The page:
Republic of Ireland manager Mick McCarthy has called on the public to adhere to guidelines in place regarding self-isolating.
The Irish boss told the FAI website that he is currently isolating at his home in the UK after two neighbours were diagnosed with coronavirus.
Before the postponement of fixtures, McCarthy had been preparing for Ireland's Euro 2020 playoff fixture against Slovakia, which had been due to take place this week on 26 March but is now re-scheduled for June.
"I should have been on the training ground at Abbotstown with the players today, getting ready for Slovakia and working on shapes and game plans," he told FAI.ie.
"Instead, I am back home in Bromley and isolating as two of our near neighbours have been diagnosed with coronavirus and it is now very real and very frightening for us.
"Like so many others, we are trying so hard to play by the rules here and stay at home.
"My wife Fiona and I are not seeing our children or our grandchildren and it's tough.
"We are doing what the authorities are telling us and that is the message I want to send to everyone in Ireland today. Let’s do as we are told – let’s ensure we listen to the guidelines so that we don’t end up like Italy.
"Please do as the HSE, the Government and the Gardai are telling you. Do it for yourself and for others. We all need to be vigilant now, for our own health and for everyone else. We cannot take a chance with this.
"When the government say don’t congregate in numbers, then please listen to them. When they tell you that it is better to stay at home, listen. Keep your distance. No matter how young or old you are, do as they ask - for all our sakes."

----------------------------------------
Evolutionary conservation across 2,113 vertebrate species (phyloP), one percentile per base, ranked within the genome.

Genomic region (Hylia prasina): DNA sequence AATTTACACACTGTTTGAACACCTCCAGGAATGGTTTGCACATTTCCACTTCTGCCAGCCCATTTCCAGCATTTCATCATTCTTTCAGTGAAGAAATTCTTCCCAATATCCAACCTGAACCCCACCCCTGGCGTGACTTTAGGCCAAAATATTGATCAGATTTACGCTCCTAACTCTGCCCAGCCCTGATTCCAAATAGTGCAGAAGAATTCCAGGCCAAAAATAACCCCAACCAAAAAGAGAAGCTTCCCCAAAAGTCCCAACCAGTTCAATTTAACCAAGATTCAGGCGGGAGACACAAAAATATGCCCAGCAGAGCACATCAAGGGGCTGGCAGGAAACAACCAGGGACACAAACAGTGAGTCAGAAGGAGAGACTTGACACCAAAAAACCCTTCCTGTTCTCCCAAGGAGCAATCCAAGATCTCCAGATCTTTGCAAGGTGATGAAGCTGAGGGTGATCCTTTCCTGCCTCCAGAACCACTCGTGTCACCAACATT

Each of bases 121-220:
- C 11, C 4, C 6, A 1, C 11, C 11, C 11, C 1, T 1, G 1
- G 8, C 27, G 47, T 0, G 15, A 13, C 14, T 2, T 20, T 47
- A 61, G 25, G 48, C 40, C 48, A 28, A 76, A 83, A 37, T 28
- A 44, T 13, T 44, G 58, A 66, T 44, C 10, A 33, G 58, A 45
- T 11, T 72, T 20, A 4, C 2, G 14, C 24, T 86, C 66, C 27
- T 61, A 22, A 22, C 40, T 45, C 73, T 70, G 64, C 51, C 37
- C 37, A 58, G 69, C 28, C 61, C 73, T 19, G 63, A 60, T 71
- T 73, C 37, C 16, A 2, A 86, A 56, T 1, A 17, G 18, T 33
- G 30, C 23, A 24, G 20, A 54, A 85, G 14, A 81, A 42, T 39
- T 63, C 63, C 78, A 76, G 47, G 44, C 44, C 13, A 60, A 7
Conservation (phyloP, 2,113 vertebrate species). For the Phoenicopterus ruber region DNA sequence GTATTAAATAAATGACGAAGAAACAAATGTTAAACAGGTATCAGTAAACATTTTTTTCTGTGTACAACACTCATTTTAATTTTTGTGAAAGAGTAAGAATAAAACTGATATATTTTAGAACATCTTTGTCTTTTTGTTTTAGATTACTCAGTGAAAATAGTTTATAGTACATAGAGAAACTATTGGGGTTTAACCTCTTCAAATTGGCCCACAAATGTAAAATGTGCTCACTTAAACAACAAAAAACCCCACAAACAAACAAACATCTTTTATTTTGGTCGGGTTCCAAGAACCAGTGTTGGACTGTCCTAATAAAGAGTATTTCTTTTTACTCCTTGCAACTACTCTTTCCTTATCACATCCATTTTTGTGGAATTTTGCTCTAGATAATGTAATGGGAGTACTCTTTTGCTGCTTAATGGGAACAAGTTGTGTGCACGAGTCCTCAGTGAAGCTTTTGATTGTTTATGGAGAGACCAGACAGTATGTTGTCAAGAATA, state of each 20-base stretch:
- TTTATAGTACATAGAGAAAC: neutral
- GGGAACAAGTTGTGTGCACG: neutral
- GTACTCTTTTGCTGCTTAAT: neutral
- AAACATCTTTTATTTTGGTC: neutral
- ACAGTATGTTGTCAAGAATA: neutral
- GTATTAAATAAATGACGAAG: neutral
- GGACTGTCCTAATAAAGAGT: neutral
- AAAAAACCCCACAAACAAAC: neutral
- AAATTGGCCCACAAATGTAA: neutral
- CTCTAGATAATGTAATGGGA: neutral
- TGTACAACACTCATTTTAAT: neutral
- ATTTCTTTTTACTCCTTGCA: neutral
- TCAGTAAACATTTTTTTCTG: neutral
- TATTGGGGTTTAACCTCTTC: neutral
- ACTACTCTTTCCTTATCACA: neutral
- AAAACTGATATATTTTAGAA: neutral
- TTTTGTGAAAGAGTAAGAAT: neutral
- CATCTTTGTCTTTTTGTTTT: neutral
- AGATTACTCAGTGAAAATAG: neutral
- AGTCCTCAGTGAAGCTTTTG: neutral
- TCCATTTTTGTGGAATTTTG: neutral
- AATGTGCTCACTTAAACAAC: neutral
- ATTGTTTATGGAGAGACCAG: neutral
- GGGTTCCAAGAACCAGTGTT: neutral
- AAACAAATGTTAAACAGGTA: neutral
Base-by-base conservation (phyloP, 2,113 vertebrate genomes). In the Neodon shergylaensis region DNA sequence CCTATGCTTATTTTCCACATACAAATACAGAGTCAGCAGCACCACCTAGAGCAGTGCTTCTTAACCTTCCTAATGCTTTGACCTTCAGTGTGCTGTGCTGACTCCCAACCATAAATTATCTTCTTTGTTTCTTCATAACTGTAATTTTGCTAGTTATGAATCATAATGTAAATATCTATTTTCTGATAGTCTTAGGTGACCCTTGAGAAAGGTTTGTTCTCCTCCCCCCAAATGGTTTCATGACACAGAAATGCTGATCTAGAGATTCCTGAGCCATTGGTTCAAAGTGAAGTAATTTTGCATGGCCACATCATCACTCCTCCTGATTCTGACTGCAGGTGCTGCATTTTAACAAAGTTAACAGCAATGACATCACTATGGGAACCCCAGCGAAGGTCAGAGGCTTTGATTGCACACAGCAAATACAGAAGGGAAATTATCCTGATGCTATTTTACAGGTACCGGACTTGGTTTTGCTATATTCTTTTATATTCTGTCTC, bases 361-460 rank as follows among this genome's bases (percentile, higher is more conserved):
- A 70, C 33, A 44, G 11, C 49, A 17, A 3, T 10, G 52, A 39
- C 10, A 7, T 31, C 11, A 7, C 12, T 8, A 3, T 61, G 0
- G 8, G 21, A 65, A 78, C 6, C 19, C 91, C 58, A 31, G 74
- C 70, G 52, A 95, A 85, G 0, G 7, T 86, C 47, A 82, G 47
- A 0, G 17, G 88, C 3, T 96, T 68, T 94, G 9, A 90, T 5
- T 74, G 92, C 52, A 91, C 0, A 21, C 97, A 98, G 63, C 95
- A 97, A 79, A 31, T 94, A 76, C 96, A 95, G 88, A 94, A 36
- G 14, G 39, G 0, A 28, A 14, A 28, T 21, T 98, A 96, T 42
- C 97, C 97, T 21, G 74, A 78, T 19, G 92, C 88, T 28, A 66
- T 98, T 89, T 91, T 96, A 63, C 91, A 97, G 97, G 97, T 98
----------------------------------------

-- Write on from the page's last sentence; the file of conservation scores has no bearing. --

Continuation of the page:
Backing the decision to postpone the playoff against Slovakia, McCarthy added: "We were in Amsterdam for the Nations League draw three weeks ago this Tuesday and Covid-19 was a topic of real interest – now it is a pandemic and it is spreading so quickly.
"It is very real now. You look at the footage of the Italian Army carrying coffins from houses and it shows you where this could end up. That's the threat this poses.
"Postponing our game in Slovakia and delaying the Euros for a year was the right thing to do. We are not complaining about that, not at all. It was the right decision by UEFA and we fully support it.
"Football will come back when the time is right and we have resolved all these issues. For now, we have to take notice of what’s happening in Ireland, in Britain and across Europe and the world.
"We have to take heed and learn the lessons. When you see the sacrifices our doctors, nurses, medical teams and frontline services are making, when you see the work they are doing, we have to say thank you and we have to play our part. Let’s do this together. Let’s stay safe."